Place – Book 5: The Brutal Telling



The dark wooden shelves were neatly stacked with tins. Sacks of dog food and birdseed leaned against the counter. Above the shelves were old boxes with backgammon games. Checkers, Snakes and Ladders, Monopoly. Paint by numbers and jigsaw puzzles were stacked in the neat, orderly rows. Dried goods were displayed along one wall, paint, boots, birdfeeders were down another. (The Brutal Telling, Chapter 14)

The General Store Georgeville QuebecI’m a sucker for General Stores. From the worn hardwood floors to the super stocked shelves of everything you could possibly need; wine, cheese, hats, gloves, pocket knives, maple syrup, and—if you’re lucky—a big old barrel of peanuts that you can shuck and freely discard the shells right there on those well-worn floors.

Whenever I get the chance I spend hours reveling in the history of these iconic establishments which sadly had their heyday in the late 18th century. That said, if you look hard enough and take the roads less traveled, you can still find them out there well beyond the neon signs of the big box stores.

Some of my personal favorites:

Kelloggs & Lawrence (established in 1887) in Katonah, NY. Rife with tools, camping gear, and folksy children’s games; K&L has it all including the peanut barrel!

FH Gillingham & Sons (established in 1886) in Woodstock, VT. Just about dead center in the most picturesque village in the Green Mountains, it’s one of the state’s oldest General Stores “where you can buy everything from caviar to cow manure—accompanied by a farmstead cheese and a bottle of Corton Charlemagne!”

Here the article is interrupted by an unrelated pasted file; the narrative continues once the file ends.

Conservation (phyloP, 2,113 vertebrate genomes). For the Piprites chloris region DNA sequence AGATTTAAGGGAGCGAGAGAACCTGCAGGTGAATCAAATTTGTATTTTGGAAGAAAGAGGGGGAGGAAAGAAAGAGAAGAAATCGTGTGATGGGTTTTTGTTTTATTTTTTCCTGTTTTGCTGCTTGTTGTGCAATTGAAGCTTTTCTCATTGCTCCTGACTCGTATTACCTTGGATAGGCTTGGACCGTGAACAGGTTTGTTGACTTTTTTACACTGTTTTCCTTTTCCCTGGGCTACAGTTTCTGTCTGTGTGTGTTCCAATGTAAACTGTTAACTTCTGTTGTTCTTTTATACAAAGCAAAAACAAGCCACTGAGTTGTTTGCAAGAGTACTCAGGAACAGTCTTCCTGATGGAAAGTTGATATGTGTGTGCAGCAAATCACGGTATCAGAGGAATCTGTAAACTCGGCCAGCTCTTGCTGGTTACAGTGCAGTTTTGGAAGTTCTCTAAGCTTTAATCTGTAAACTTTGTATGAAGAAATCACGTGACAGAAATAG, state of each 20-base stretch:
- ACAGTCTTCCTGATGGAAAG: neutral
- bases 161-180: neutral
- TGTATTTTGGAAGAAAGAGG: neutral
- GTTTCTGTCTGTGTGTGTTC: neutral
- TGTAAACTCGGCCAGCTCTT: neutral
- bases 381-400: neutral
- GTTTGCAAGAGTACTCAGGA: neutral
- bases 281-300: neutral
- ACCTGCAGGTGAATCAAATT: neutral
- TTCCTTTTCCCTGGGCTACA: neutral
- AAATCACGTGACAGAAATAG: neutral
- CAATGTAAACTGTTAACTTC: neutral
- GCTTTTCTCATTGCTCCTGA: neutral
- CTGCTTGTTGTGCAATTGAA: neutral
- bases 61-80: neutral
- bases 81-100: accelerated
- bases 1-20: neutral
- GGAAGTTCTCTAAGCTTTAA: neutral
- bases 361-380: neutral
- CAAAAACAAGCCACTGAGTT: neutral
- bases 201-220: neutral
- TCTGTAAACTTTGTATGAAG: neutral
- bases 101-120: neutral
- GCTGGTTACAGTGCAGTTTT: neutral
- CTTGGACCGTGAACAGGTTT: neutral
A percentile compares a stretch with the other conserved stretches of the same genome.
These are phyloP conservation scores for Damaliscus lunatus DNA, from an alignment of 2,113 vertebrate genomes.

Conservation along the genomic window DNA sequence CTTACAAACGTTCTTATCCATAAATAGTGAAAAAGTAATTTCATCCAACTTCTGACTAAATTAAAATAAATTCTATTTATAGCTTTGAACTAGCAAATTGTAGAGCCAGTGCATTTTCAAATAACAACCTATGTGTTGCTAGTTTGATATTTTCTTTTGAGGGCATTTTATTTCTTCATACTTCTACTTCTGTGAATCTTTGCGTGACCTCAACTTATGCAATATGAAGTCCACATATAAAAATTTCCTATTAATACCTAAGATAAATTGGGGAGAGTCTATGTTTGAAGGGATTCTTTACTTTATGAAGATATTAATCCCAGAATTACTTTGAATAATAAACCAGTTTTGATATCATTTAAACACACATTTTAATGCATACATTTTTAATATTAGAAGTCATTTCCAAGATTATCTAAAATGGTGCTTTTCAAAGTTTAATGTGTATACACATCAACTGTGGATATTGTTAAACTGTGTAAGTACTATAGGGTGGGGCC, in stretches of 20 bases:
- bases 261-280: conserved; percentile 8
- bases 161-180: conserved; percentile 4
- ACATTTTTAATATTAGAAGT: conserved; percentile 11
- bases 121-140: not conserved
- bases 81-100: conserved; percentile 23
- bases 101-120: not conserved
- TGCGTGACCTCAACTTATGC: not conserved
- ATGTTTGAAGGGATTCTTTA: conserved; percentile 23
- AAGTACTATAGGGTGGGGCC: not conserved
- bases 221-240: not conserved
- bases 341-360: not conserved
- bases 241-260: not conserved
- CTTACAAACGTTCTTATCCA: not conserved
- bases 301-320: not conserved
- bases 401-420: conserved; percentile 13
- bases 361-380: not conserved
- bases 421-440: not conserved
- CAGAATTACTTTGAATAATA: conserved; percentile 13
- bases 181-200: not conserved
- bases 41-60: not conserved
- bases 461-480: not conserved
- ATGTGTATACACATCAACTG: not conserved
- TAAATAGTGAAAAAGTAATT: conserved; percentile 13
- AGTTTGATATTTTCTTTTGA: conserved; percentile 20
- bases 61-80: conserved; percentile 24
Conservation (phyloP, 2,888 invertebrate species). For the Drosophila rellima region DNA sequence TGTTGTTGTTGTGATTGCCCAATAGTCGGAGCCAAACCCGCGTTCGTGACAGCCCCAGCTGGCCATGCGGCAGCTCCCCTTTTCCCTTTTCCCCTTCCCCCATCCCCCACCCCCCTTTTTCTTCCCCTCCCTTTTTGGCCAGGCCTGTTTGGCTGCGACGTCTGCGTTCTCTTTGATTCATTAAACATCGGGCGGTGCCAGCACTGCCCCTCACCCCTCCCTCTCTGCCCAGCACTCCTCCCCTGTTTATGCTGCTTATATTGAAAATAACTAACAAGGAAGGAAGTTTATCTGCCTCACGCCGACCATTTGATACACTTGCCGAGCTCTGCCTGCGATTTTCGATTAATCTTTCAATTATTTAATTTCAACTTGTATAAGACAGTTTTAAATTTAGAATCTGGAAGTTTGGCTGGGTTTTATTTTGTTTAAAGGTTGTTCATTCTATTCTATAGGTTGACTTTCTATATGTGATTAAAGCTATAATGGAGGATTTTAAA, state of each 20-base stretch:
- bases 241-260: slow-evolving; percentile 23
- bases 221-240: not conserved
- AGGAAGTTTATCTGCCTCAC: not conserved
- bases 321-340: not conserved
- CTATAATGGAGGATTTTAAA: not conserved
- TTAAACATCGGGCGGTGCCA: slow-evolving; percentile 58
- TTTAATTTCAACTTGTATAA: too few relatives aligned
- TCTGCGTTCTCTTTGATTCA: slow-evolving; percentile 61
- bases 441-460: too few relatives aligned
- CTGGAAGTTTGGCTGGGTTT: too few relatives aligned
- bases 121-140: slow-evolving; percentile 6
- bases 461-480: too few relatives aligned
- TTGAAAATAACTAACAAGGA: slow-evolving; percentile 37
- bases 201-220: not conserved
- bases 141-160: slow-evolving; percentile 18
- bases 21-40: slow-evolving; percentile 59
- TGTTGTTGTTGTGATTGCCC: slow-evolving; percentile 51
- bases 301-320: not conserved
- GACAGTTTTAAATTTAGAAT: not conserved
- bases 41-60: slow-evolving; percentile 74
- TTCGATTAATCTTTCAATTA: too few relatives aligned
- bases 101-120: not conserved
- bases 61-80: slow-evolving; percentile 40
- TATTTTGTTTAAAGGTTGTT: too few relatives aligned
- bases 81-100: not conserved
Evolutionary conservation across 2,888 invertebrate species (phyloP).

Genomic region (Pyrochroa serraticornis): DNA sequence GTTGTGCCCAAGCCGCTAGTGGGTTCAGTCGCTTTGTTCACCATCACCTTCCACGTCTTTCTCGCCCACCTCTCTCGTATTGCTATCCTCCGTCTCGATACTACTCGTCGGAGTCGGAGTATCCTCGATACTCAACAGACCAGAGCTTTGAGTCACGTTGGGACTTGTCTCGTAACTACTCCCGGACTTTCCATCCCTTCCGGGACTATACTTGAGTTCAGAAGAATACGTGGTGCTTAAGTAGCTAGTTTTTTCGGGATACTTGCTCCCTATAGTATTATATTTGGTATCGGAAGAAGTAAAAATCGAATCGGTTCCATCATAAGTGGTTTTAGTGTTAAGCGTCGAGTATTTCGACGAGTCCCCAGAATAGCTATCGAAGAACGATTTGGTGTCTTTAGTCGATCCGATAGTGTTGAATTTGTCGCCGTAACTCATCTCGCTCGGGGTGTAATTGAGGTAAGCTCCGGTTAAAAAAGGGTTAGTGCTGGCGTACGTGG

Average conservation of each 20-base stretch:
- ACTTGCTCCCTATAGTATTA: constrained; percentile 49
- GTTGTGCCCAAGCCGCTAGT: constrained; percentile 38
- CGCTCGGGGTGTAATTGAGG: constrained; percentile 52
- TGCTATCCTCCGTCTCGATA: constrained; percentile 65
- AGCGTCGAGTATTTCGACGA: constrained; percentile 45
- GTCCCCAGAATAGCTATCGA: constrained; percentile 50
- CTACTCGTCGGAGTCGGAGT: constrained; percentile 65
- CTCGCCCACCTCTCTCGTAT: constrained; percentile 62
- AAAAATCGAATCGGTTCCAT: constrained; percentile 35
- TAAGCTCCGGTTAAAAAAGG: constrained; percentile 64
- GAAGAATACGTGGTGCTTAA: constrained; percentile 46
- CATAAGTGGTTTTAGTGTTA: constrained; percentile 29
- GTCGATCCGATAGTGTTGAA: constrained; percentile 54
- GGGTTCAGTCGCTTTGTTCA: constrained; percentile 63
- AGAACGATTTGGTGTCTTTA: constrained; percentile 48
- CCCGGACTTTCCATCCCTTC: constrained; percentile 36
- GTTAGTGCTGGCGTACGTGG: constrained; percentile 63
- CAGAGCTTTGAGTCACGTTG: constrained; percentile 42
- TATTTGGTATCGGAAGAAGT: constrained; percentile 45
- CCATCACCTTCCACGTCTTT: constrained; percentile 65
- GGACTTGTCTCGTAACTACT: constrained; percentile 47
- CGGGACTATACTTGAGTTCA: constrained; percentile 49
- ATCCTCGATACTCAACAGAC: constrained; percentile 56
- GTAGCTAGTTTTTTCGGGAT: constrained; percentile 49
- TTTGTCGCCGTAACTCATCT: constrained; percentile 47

Gray’s General Store (established in 1788 and sadly closed in 2012) in Adamsville, RI. It still pains me that that after 225 years the doors of this Ocean State mainstay were shuttered. It actually had a vintage soda fountain and authentic Johnnycakes!

The General Store Georgeville QuebecThe General Store in Georgeville, Quebec is the model for Three Pines’ General Store. While I’ve found a photo of the store dating back to 1910, historical information beyond that is scant and, as of this writing, inquires to the general store have gone unanswered although, from what I gather, they’re only open from May to November, so more to come! I have learned they do sell local products like honey and not so local products like fireworks! Looks like I’ll have to take a trip up there soon to see for myself.

Special thanks to Bob Heath (see comments) for filling in some of the General Store’s background!

Anyone here ever been to the General Store in Georgeville?

Tell us all about your favorite General Store!

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